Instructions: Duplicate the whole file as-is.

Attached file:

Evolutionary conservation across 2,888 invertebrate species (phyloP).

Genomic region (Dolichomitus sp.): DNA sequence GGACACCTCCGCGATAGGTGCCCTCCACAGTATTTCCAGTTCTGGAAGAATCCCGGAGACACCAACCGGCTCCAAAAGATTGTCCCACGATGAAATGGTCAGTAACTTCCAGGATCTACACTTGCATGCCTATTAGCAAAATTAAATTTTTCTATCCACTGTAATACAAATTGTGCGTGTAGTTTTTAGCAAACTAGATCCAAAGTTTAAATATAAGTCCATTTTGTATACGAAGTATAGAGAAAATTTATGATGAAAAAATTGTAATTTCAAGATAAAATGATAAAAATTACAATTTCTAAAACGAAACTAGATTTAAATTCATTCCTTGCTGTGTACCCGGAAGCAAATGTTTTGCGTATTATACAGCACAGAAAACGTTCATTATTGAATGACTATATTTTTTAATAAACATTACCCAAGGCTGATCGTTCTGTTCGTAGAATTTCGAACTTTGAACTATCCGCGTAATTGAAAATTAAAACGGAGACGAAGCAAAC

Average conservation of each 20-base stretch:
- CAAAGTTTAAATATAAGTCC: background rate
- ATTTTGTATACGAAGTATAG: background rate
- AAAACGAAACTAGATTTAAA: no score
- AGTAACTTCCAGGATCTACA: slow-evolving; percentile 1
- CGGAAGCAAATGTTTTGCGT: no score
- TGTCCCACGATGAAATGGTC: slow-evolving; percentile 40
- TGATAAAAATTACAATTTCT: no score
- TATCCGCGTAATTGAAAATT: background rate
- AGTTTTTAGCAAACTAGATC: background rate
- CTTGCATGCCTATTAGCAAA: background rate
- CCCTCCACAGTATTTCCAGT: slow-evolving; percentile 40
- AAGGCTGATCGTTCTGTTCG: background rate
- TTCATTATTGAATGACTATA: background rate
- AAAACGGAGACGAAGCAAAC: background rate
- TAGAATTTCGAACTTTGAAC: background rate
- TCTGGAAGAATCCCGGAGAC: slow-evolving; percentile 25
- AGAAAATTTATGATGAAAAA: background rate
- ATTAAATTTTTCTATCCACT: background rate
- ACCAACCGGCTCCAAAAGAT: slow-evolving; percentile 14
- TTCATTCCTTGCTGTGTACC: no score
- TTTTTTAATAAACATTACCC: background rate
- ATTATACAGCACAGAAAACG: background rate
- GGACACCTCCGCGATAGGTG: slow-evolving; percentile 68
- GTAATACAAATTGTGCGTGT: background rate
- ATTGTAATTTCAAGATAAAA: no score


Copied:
Evolutionary conservation across 2,888 invertebrate species (phyloP).

Genomic region (Dolichomitus sp.): DNA sequence GGACACCTCCGCGATAGGTGCCCTCCACAGTATTTCCAGTTCTGGAAGAATCCCGGAGACACCAACCGGCTCCAAAAGATTGTCCCACGATGAAATGGTCAGTAACTTCCAGGATCTACACTTGCATGCCTATTAGCAAAATTAAATTTTTCTATCCACTGTAATACAAATTGTGCGTGTAGTTTTTAGCAAACTAGATCCAAAGTTTAAATATAAGTCCATTTTGTATACGAAGTATAGAGAAAATTTATGATGAAAAAATTGTAATTTCAAGATAAAATGATAAAAATTACAATTTCTAAAACGAAACTAGATTTAAATTCATTCCTTGCTGTGTACCCGGAAGCAAATGTTTTGCGTATTATACAGCACAGAAAACGTTCATTATTGAATGACTATATTTTTTAATAAACATTACCCAAGGCTGATCGTTCTGTTCGTAGAATTTCGAACTTTGAACTATCCGCGTAATTGAAAATTAAAACGGAGACGAAGCAAAC

Average conservation of each 20-base stretch:
- CAAAGTTTAAATATAAGTCC: background rate
- ATTTTGTATACGAAGTATAG: background rate
- AAAACGAAACTAGATTTAAA: no score
- AGTAACTTCCAGGATCTACA: slow-evolving; percentile 1
- CGGAAGCAAATGTTTTGCGT: no score
- TGTCCCACGATGAAATGGTC: slow-evolving; percentile 40
- TGATAAAAATTACAATTTCT: no score
- TATCCGCGTAATTGAAAATT: background rate
- AGTTTTTAGCAAACTAGATC: background rate
- CTTGCATGCCTATTAGCAAA: background rate
- CCCTCCACAGTATTTCCAGT: slow-evolving; percentile 40
- AAGGCTGATCGTTCTGTTCG: background rate
- TTCATTATTGAATGACTATA: background rate
- AAAACGGAGACGAAGCAAAC: background rate
- TAGAATTTCGAACTTTGAAC: background rate
- TCTGGAAGAATCCCGGAGAC: slow-evolving; percentile 25
- AGAAAATTTATGATGAAAAA: background rate
- ATTAAATTTTTCTATCCACT: background rate
- ACCAACCGGCTCCAAAAGAT: slow-evolving; percentile 14
- TTCATTCCTTGCTGTGTACC: no score
- TTTTTTAATAAACATTACCC: background rate
- ATTATACAGCACAGAAAACG: background rate
- GGACACCTCCGCGATAGGTG: slow-evolving; percentile 68
- GTAATACAAATTGTGCGTGT: background rate
- ATTGTAATTTCAAGATAAAA: no score